The UK will miss its export targets unless the government does something drastic

The proportion of businesses that ship overseas has stayed steady. The government needs to up the ante if the UK is going to hit £1tn of exports by 2020.

by Rachel Savage
Last Updated: 06 Aug 2014

The government has harked on a heckuva lot about getting Britain exporting, but it seems it could be little more than lip service. While the strong pound isn’t helping by any means, politicians need to pull their socks up if the UK is going to hit the target of £1tn of annual exports by 2020, the Institute for Chartered Accounts in England & Wales said today.

The proportion of businesses that export has stayed steady at 50% over the last four years, according to an ICAEW survey of 600 members. That will need to go up 10% each year for the next six if the government is going to meet its goal, the group warned.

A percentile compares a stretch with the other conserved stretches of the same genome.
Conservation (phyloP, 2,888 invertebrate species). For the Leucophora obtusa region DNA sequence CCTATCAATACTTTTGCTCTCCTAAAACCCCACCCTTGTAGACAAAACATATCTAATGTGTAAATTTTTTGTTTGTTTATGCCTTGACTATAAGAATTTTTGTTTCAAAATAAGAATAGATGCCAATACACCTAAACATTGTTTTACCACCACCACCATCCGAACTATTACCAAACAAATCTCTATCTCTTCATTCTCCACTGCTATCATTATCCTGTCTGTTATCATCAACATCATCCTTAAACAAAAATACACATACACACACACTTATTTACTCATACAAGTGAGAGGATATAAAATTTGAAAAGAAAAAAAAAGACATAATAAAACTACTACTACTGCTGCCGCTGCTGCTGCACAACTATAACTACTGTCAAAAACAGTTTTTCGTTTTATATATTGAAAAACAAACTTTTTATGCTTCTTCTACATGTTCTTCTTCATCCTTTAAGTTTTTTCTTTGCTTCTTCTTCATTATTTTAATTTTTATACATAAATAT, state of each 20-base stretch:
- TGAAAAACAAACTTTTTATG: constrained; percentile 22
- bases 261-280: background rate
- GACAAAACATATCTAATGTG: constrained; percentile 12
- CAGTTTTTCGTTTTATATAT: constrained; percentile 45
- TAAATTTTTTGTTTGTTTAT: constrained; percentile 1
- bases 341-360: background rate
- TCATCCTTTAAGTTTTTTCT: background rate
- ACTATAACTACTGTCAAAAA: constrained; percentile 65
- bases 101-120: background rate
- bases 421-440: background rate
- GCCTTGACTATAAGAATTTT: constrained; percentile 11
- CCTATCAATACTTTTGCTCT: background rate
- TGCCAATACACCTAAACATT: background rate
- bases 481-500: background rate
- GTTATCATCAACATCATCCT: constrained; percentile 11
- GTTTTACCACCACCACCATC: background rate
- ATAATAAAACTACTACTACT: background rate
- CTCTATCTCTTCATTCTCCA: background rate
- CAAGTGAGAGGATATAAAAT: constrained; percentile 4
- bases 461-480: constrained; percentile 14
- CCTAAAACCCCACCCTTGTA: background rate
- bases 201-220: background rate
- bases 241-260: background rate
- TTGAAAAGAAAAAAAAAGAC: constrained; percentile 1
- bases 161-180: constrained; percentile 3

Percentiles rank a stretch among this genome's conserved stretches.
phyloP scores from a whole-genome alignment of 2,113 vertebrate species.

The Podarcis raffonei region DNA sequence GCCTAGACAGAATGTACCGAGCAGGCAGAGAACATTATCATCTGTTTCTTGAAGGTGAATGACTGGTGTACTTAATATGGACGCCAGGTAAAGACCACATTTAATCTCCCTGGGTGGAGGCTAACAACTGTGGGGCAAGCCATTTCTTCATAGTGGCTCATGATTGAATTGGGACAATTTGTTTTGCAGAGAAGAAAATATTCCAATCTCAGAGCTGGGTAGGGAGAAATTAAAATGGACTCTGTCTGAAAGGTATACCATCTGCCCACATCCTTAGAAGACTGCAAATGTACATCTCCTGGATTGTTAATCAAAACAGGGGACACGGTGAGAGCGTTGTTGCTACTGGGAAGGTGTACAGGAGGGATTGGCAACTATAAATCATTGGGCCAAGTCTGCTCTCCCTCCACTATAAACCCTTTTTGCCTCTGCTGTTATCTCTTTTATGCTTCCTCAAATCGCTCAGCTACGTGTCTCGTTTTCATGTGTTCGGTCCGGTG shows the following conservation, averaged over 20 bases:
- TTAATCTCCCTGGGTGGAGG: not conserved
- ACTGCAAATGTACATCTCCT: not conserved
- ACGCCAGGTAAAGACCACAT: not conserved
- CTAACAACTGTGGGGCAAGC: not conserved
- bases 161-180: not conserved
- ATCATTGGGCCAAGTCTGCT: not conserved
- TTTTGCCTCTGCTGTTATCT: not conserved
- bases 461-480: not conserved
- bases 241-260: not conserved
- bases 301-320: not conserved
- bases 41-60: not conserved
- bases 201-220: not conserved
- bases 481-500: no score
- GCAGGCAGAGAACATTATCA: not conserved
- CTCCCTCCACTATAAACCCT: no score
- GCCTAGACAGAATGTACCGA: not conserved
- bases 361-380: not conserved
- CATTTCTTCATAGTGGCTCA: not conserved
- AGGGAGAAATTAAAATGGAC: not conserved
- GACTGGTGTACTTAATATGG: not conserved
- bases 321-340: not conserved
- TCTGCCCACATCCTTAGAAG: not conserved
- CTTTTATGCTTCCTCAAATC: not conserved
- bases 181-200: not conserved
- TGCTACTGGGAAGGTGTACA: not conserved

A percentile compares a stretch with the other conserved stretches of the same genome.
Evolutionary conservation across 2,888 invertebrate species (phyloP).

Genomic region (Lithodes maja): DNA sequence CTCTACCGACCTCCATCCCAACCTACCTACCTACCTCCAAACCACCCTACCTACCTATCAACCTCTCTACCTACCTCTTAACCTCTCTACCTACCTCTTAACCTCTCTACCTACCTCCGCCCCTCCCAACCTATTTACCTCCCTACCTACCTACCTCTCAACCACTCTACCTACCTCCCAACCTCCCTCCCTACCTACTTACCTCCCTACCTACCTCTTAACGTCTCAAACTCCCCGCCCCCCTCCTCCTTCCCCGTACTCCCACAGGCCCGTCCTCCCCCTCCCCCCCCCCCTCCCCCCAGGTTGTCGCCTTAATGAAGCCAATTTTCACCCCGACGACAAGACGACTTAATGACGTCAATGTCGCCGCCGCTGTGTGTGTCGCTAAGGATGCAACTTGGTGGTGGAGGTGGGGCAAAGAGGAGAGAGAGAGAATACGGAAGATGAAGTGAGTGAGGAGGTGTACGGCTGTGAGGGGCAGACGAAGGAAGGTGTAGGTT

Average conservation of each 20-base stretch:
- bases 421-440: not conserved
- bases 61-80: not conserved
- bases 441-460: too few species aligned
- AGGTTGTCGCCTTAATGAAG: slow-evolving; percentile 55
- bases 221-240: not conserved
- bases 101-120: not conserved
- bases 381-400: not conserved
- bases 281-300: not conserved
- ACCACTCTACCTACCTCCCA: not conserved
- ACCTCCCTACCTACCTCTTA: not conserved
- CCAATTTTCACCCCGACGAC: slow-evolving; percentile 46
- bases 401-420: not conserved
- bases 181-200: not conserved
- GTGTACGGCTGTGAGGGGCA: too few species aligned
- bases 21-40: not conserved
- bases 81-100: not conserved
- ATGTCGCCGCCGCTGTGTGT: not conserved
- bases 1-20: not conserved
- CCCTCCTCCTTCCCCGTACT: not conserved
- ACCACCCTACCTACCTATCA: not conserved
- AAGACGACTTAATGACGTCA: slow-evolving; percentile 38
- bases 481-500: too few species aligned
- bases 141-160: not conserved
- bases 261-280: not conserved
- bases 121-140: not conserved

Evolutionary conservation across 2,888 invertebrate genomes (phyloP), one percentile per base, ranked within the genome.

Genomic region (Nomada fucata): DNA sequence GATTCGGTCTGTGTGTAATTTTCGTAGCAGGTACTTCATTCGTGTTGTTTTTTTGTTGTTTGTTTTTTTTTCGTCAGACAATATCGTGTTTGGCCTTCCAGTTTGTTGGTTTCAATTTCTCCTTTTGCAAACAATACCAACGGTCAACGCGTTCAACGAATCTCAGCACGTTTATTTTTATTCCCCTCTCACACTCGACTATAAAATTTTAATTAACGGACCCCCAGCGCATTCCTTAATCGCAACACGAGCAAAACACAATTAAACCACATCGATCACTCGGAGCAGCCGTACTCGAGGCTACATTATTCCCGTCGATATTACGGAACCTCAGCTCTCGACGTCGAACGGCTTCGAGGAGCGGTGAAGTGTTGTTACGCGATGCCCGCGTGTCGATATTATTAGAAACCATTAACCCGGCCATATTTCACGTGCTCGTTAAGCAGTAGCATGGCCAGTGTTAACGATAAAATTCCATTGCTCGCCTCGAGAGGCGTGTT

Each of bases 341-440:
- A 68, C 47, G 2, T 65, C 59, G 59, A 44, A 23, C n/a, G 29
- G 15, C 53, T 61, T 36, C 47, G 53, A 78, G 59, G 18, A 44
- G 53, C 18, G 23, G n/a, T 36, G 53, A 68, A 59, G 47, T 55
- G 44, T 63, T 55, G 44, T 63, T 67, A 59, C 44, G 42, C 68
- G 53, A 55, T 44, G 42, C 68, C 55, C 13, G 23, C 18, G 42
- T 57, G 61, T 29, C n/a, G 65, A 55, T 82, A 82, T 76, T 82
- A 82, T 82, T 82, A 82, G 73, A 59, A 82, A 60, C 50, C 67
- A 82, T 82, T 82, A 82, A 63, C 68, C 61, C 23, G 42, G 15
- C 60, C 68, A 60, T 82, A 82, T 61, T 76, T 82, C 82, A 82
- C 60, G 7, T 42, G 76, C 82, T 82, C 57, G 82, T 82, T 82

But only 2% of companies that don’t export say they plan to start doing so in the next year. More than three-quarters of non-exporters, most of which were small businesses, said it was because their business is UK-focused.

Although that could indicate many businesses aren’t looking overseas at all, the survey highlighted a lack of solid support for those trying to export. ‘UKTI [UK Trade & Investment] and UKEF [UK Export Finance] aren’t visible enough,’ the ICAEW said. ‘Tax is impractical for exporters – checking EU VAT numbers is often cumbersome.’

‘Exporters are dynamic businesses who are looking for the next opportunity, but the piecemeal funding on offer is hampering their efforts. The government must look to boost in-market knowledge at embassies, so that experts on the ground can help firms navigate their export journey,’ said ICAEW director Stephen Ibbotson.

It’s not the first time the government has been criticised for its piecemeal support for exporters recently. And unless it gets its head in the game it won’t be the last.

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